Could the Platypus go extinct soon?

The Platypus was such a wierd looking animal, many of the original scientists that studied specimens sent back to the UK, looked for sewing marks – they believed that it must be several creatures joined together. Even 20 years after its discovery, scientists were still arguing about whether it was real. The anatomist Robert Knox claimed if was a “freak imposture”, and that ”the scientific [community] felt inclined to class this rare production of nature with eastern mermaids and other works of art.” This was not only due to its weird appearance, but several other fake animals that had come to light in recent times.

Yet it was not,

A wild Platypus

To be sure, it is a mammal which perhaps stretches the definition more than most. It lays eggs, has a ducks beak, but feeds its young on milk. It is one of the many oddities that live in Australia.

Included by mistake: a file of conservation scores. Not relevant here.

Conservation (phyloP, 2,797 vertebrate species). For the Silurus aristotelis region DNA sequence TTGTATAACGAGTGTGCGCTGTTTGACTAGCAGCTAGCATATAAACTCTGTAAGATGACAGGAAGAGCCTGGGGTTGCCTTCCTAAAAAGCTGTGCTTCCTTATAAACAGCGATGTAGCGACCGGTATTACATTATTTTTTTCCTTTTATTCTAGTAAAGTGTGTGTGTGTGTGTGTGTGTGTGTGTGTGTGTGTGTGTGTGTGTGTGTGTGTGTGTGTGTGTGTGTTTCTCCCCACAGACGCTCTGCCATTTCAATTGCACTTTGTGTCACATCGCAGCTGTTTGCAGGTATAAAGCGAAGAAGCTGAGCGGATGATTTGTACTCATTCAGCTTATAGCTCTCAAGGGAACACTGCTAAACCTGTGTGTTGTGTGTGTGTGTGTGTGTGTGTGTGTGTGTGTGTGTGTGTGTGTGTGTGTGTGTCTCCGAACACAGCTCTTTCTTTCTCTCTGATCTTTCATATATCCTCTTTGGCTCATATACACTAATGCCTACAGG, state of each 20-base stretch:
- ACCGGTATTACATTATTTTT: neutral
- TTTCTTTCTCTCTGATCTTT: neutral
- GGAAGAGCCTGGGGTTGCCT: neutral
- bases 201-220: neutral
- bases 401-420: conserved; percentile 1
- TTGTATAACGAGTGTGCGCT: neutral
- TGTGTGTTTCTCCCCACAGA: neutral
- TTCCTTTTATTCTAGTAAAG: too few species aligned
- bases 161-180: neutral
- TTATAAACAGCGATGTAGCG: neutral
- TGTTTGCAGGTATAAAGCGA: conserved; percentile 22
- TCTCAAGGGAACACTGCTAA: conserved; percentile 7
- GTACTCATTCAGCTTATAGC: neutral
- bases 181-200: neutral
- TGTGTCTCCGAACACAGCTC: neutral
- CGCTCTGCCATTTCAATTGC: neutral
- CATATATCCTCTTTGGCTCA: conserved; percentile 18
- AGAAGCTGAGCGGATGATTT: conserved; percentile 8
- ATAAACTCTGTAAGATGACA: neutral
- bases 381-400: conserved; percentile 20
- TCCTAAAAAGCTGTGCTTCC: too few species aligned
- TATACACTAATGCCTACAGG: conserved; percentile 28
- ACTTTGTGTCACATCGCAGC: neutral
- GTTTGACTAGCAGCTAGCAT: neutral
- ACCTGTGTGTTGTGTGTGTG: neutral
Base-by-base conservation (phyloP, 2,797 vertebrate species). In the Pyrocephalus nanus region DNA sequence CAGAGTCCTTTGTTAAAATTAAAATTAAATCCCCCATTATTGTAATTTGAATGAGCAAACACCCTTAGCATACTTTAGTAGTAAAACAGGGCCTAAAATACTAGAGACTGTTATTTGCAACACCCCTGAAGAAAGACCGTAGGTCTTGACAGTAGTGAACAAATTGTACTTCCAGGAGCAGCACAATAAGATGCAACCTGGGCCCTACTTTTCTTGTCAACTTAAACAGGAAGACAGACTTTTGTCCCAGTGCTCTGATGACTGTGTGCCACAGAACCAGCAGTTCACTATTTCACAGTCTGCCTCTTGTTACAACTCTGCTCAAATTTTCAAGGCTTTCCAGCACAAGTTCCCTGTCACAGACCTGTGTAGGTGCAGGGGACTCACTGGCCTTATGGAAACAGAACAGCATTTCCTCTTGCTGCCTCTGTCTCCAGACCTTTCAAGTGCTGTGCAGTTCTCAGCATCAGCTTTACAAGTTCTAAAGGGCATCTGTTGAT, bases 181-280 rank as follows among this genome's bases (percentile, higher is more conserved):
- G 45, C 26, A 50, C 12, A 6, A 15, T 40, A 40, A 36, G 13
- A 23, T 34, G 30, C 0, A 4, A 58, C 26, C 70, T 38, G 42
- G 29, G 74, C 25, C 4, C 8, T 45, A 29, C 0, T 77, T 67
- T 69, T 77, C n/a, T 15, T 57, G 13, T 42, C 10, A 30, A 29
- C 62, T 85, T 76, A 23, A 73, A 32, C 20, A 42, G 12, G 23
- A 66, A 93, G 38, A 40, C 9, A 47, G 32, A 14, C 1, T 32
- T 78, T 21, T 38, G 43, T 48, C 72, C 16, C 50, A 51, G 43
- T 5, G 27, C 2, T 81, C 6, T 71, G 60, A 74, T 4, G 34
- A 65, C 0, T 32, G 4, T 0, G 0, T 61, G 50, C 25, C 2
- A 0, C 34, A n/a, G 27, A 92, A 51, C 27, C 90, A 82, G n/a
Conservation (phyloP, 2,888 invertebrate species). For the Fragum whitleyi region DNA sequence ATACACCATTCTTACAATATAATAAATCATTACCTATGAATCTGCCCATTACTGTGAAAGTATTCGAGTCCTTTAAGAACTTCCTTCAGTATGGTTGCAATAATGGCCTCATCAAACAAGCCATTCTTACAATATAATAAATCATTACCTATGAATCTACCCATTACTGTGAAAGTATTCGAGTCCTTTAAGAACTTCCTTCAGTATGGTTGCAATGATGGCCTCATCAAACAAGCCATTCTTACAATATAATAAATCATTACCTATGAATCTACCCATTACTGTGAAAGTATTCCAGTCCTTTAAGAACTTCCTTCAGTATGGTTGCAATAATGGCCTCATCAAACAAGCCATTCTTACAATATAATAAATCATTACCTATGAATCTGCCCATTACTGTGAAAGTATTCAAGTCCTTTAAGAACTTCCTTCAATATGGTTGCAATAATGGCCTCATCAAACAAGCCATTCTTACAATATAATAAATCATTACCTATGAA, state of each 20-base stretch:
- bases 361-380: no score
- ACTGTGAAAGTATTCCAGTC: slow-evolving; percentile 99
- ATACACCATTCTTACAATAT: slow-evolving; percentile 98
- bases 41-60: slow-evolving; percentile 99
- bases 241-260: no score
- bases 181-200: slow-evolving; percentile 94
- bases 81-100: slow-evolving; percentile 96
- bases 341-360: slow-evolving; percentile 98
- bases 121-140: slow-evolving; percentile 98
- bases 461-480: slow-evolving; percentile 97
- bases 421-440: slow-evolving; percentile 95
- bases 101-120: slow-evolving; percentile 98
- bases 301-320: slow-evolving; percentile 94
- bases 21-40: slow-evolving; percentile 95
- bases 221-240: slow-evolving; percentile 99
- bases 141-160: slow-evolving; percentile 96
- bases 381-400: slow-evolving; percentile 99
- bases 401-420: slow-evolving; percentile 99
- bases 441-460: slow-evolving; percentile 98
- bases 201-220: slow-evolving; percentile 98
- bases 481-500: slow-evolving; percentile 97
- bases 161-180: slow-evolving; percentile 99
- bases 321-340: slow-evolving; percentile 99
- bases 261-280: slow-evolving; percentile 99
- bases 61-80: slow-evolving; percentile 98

Unfortunately it is facing local extinction, in many places across its range, and has lost a quarter of its range in the last 30 years..

This is a species that could quietly slip towards extinction without being noticed – being shy, nocturnal and not splashing, they are rarely seen. Most people who do not see one, might suggest that they simply did not get lucky.

There are a range of threats that are pushing them towards extinction. Water extraction from rivers and creeks, the building of dams and weirs, as well as river bank erosion. Increasing regularity of droughts also threaten their long-term survival as their homes become too shallow – allowing feral cats and foes to attack them.

They are capable of living alongside humans – the video above is in the Suburbs of a city, but as pollution increases they often disappear.

The lead author of the study concludes that the Platypus is not facing complete extinction, but local extinction in many different parts of Australia.

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